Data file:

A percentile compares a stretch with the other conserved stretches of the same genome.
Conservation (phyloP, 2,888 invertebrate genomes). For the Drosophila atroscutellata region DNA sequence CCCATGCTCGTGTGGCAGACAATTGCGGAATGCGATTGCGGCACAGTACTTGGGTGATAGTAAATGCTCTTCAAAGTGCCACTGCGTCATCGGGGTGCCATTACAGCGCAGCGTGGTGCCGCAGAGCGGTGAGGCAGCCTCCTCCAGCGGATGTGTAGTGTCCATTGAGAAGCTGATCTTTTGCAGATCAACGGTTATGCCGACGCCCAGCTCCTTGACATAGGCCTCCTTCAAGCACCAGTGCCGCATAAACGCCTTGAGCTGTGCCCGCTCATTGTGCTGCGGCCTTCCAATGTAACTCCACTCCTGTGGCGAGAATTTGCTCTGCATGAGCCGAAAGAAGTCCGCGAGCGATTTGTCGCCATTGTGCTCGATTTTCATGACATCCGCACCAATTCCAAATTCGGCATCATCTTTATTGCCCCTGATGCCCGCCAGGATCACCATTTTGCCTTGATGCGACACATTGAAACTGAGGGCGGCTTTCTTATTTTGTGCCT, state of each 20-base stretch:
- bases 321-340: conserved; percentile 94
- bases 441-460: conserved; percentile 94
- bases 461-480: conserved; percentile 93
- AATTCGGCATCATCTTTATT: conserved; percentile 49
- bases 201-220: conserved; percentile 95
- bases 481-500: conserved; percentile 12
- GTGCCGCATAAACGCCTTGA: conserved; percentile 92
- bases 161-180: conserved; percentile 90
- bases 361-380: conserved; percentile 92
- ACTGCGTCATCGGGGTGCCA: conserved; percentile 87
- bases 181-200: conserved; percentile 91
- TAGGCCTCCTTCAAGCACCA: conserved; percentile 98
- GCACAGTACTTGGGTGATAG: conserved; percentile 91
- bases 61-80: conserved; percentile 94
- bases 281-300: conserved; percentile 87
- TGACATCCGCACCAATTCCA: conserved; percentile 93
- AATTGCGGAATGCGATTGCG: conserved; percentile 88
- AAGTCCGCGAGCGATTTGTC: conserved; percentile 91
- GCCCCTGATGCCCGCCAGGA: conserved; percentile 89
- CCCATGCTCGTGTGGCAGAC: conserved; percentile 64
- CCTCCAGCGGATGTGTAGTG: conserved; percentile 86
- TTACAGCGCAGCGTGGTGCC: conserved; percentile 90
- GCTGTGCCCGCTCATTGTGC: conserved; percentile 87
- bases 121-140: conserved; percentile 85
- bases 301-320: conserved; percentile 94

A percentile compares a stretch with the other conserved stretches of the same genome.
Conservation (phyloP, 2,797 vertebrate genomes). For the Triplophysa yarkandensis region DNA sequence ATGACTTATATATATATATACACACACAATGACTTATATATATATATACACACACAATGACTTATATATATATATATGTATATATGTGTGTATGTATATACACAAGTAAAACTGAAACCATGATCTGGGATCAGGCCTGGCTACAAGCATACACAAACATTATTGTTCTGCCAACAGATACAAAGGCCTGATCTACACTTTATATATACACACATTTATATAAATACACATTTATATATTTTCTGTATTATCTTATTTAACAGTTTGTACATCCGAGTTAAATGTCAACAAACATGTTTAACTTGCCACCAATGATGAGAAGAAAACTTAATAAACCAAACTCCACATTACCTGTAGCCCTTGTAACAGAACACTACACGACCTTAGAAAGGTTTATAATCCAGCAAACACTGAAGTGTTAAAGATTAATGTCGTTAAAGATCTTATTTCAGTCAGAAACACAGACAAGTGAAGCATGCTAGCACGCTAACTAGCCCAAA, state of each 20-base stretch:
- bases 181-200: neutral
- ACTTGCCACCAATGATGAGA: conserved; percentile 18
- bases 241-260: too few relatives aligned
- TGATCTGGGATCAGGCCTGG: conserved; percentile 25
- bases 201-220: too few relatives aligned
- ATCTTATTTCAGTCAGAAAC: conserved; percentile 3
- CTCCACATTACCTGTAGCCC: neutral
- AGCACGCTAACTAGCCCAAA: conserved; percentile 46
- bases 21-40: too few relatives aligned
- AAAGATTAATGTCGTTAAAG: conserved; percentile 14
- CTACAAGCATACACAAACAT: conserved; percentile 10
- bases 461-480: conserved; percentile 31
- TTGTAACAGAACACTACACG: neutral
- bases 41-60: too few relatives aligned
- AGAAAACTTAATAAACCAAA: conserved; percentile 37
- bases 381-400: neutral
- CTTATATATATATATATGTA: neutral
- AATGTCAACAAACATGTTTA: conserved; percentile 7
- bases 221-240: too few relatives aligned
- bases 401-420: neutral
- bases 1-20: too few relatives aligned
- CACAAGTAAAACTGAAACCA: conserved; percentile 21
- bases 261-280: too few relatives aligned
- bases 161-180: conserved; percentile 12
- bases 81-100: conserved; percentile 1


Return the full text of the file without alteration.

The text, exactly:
A percentile compares a stretch with the other conserved stretches of the same genome.
Conservation (phyloP, 2,888 invertebrate genomes). For the Drosophila atroscutellata region DNA sequence CCCATGCTCGTGTGGCAGACAATTGCGGAATGCGATTGCGGCACAGTACTTGGGTGATAGTAAATGCTCTTCAAAGTGCCACTGCGTCATCGGGGTGCCATTACAGCGCAGCGTGGTGCCGCAGAGCGGTGAGGCAGCCTCCTCCAGCGGATGTGTAGTGTCCATTGAGAAGCTGATCTTTTGCAGATCAACGGTTATGCCGACGCCCAGCTCCTTGACATAGGCCTCCTTCAAGCACCAGTGCCGCATAAACGCCTTGAGCTGTGCCCGCTCATTGTGCTGCGGCCTTCCAATGTAACTCCACTCCTGTGGCGAGAATTTGCTCTGCATGAGCCGAAAGAAGTCCGCGAGCGATTTGTCGCCATTGTGCTCGATTTTCATGACATCCGCACCAATTCCAAATTCGGCATCATCTTTATTGCCCCTGATGCCCGCCAGGATCACCATTTTGCCTTGATGCGACACATTGAAACTGAGGGCGGCTTTCTTATTTTGTGCCT, state of each 20-base stretch:
- bases 321-340: conserved; percentile 94
- bases 441-460: conserved; percentile 94
- bases 461-480: conserved; percentile 93
- AATTCGGCATCATCTTTATT: conserved; percentile 49
- bases 201-220: conserved; percentile 95
- bases 481-500: conserved; percentile 12
- GTGCCGCATAAACGCCTTGA: conserved; percentile 92
- bases 161-180: conserved; percentile 90
- bases 361-380: conserved; percentile 92
- ACTGCGTCATCGGGGTGCCA: conserved; percentile 87
- bases 181-200: conserved; percentile 91
- TAGGCCTCCTTCAAGCACCA: conserved; percentile 98
- GCACAGTACTTGGGTGATAG: conserved; percentile 91
- bases 61-80: conserved; percentile 94
- bases 281-300: conserved; percentile 87
- TGACATCCGCACCAATTCCA: conserved; percentile 93
- AATTGCGGAATGCGATTGCG: conserved; percentile 88
- AAGTCCGCGAGCGATTTGTC: conserved; percentile 91
- GCCCCTGATGCCCGCCAGGA: conserved; percentile 89
- CCCATGCTCGTGTGGCAGAC: conserved; percentile 64
- CCTCCAGCGGATGTGTAGTG: conserved; percentile 86
- TTACAGCGCAGCGTGGTGCC: conserved; percentile 90
- GCTGTGCCCGCTCATTGTGC: conserved; percentile 87
- bases 121-140: conserved; percentile 85
- bases 301-320: conserved; percentile 94

A percentile compares a stretch with the other conserved stretches of the same genome.
Conservation (phyloP, 2,797 vertebrate genomes). For the Triplophysa yarkandensis region DNA sequence ATGACTTATATATATATATACACACACAATGACTTATATATATATATACACACACAATGACTTATATATATATATATGTATATATGTGTGTATGTATATACACAAGTAAAACTGAAACCATGATCTGGGATCAGGCCTGGCTACAAGCATACACAAACATTATTGTTCTGCCAACAGATACAAAGGCCTGATCTACACTTTATATATACACACATTTATATAAATACACATTTATATATTTTCTGTATTATCTTATTTAACAGTTTGTACATCCGAGTTAAATGTCAACAAACATGTTTAACTTGCCACCAATGATGAGAAGAAAACTTAATAAACCAAACTCCACATTACCTGTAGCCCTTGTAACAGAACACTACACGACCTTAGAAAGGTTTATAATCCAGCAAACACTGAAGTGTTAAAGATTAATGTCGTTAAAGATCTTATTTCAGTCAGAAACACAGACAAGTGAAGCATGCTAGCACGCTAACTAGCCCAAA, state of each 20-base stretch:
- bases 181-200: neutral
- ACTTGCCACCAATGATGAGA: conserved; percentile 18
- bases 241-260: too few relatives aligned
- TGATCTGGGATCAGGCCTGG: conserved; percentile 25
- bases 201-220: too few relatives aligned
- ATCTTATTTCAGTCAGAAAC: conserved; percentile 3
- CTCCACATTACCTGTAGCCC: neutral
- AGCACGCTAACTAGCCCAAA: conserved; percentile 46
- bases 21-40: too few relatives aligned
- AAAGATTAATGTCGTTAAAG: conserved; percentile 14
- CTACAAGCATACACAAACAT: conserved; percentile 10
- bases 461-480: conserved; percentile 31
- TTGTAACAGAACACTACACG: neutral
- bases 41-60: too few relatives aligned
- AGAAAACTTAATAAACCAAA: conserved; percentile 37
- bases 381-400: neutral
- CTTATATATATATATATGTA: neutral
- AATGTCAACAAACATGTTTA: conserved; percentile 7
- bases 221-240: too few relatives aligned
- bases 401-420: neutral
- bases 1-20: too few relatives aligned
- CACAAGTAAAACTGAAACCA: conserved; percentile 21
- bases 261-280: too few relatives aligned
- bases 161-180: conserved; percentile 12
- bases 81-100: conserved; percentile 1